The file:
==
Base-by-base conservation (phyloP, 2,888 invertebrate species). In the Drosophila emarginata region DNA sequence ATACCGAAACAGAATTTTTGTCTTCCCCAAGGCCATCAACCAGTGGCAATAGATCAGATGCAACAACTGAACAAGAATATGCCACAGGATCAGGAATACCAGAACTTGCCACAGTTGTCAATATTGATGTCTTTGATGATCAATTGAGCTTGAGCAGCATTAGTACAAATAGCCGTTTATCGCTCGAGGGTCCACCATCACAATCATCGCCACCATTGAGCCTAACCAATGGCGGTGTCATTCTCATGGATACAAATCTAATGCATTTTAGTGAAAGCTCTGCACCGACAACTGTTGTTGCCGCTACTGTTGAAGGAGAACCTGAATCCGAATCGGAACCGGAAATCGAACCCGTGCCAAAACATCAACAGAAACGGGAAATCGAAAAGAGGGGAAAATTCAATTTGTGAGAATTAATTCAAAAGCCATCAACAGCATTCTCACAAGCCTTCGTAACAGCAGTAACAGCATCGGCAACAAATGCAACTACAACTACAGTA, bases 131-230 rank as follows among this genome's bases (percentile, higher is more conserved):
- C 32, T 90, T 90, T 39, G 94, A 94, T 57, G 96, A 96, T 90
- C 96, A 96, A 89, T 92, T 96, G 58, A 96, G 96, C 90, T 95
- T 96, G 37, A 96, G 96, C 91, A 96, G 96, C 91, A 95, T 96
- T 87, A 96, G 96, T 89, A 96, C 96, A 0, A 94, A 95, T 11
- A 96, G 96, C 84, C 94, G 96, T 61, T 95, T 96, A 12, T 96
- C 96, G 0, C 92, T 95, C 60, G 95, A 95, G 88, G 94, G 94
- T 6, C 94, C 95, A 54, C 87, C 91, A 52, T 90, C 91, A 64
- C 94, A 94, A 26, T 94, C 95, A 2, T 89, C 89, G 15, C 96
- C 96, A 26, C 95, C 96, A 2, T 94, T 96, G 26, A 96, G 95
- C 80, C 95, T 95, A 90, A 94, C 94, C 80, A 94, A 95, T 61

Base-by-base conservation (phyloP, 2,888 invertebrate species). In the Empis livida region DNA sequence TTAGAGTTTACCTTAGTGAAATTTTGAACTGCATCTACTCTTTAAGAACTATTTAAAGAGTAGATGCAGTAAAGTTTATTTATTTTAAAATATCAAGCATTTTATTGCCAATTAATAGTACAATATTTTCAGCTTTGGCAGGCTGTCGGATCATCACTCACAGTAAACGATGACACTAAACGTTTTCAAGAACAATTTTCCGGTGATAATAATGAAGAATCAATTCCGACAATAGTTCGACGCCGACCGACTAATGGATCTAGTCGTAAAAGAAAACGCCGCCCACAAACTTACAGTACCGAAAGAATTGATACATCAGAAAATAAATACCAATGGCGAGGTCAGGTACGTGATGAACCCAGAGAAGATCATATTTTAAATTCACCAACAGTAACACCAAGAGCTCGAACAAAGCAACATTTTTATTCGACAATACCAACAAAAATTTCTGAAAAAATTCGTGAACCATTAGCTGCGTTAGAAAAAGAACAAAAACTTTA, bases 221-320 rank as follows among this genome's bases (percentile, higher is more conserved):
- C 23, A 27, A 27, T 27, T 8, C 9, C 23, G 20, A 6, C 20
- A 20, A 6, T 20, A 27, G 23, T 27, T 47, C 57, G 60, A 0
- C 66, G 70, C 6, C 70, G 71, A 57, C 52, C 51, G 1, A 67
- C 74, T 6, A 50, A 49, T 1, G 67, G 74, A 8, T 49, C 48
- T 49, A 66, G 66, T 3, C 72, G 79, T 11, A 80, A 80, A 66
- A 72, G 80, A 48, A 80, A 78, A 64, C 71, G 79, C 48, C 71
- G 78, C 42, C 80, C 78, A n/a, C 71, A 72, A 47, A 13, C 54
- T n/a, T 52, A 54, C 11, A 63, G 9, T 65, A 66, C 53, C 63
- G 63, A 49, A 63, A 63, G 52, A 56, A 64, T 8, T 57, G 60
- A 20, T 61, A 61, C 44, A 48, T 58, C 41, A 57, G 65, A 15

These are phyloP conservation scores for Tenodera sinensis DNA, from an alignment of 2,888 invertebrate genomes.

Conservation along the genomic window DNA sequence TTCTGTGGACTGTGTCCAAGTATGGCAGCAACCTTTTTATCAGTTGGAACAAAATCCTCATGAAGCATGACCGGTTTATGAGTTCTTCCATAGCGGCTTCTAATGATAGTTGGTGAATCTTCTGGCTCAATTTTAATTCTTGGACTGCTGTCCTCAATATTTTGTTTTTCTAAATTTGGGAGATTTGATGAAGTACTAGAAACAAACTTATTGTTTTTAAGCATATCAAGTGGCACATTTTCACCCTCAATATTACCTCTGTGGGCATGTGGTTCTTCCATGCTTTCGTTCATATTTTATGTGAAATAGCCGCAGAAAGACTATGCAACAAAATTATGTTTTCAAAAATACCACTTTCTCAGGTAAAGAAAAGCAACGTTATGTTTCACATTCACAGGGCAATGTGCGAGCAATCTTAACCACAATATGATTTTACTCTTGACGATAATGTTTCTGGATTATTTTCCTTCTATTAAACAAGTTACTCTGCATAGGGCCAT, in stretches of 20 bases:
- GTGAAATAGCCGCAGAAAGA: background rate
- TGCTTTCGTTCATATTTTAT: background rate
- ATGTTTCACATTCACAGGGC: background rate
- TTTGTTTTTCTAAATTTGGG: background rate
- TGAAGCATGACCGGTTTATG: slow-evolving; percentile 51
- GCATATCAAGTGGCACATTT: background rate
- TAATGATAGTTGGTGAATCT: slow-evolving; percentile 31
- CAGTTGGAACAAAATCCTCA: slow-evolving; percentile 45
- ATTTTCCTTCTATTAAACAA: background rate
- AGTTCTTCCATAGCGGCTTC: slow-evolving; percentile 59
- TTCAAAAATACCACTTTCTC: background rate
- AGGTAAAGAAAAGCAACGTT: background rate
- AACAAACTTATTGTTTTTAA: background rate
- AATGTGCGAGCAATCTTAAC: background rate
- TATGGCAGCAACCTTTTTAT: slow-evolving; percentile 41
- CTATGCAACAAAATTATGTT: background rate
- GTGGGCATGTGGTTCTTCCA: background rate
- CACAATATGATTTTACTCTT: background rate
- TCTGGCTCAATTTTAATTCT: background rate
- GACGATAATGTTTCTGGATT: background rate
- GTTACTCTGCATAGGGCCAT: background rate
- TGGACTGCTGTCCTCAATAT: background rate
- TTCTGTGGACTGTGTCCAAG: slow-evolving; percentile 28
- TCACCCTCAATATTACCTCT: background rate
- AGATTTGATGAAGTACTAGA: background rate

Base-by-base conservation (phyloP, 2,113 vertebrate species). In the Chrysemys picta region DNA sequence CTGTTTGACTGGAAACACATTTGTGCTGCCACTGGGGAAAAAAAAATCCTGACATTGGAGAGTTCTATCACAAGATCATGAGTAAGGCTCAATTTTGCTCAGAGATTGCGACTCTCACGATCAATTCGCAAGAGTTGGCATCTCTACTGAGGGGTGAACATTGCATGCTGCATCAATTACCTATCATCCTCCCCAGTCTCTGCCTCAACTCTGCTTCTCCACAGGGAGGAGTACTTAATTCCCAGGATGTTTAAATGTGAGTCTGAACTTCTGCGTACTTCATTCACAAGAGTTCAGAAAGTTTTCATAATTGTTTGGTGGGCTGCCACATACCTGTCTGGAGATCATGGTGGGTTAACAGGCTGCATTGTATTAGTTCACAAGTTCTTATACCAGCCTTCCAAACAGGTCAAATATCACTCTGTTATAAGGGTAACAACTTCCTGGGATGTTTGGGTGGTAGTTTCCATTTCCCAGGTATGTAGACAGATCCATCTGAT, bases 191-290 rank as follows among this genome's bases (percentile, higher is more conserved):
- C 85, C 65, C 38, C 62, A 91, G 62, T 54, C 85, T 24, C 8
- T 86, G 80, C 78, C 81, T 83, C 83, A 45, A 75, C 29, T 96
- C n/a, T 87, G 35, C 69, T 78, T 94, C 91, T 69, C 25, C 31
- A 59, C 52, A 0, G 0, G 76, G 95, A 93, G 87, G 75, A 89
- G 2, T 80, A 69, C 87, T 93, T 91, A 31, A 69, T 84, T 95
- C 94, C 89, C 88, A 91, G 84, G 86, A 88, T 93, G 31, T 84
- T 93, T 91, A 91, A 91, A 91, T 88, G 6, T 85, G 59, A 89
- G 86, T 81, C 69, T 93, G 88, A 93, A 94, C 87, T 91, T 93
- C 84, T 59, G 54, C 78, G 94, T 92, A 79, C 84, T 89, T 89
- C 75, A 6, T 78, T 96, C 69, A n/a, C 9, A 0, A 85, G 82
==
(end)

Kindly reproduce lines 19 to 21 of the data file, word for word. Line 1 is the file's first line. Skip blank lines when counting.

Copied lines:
- G 78, C 42, C 80, C 78, A n/a, C 71, A 72, A 47, A 13, C 54
- T n/a, T 52, A 54, C 11, A 63, G 9, T 65, A 66, C 53, C 63
- G 63, A 49, A 63, A 63, G 52, A 56, A 64, T 8, T 57, G 60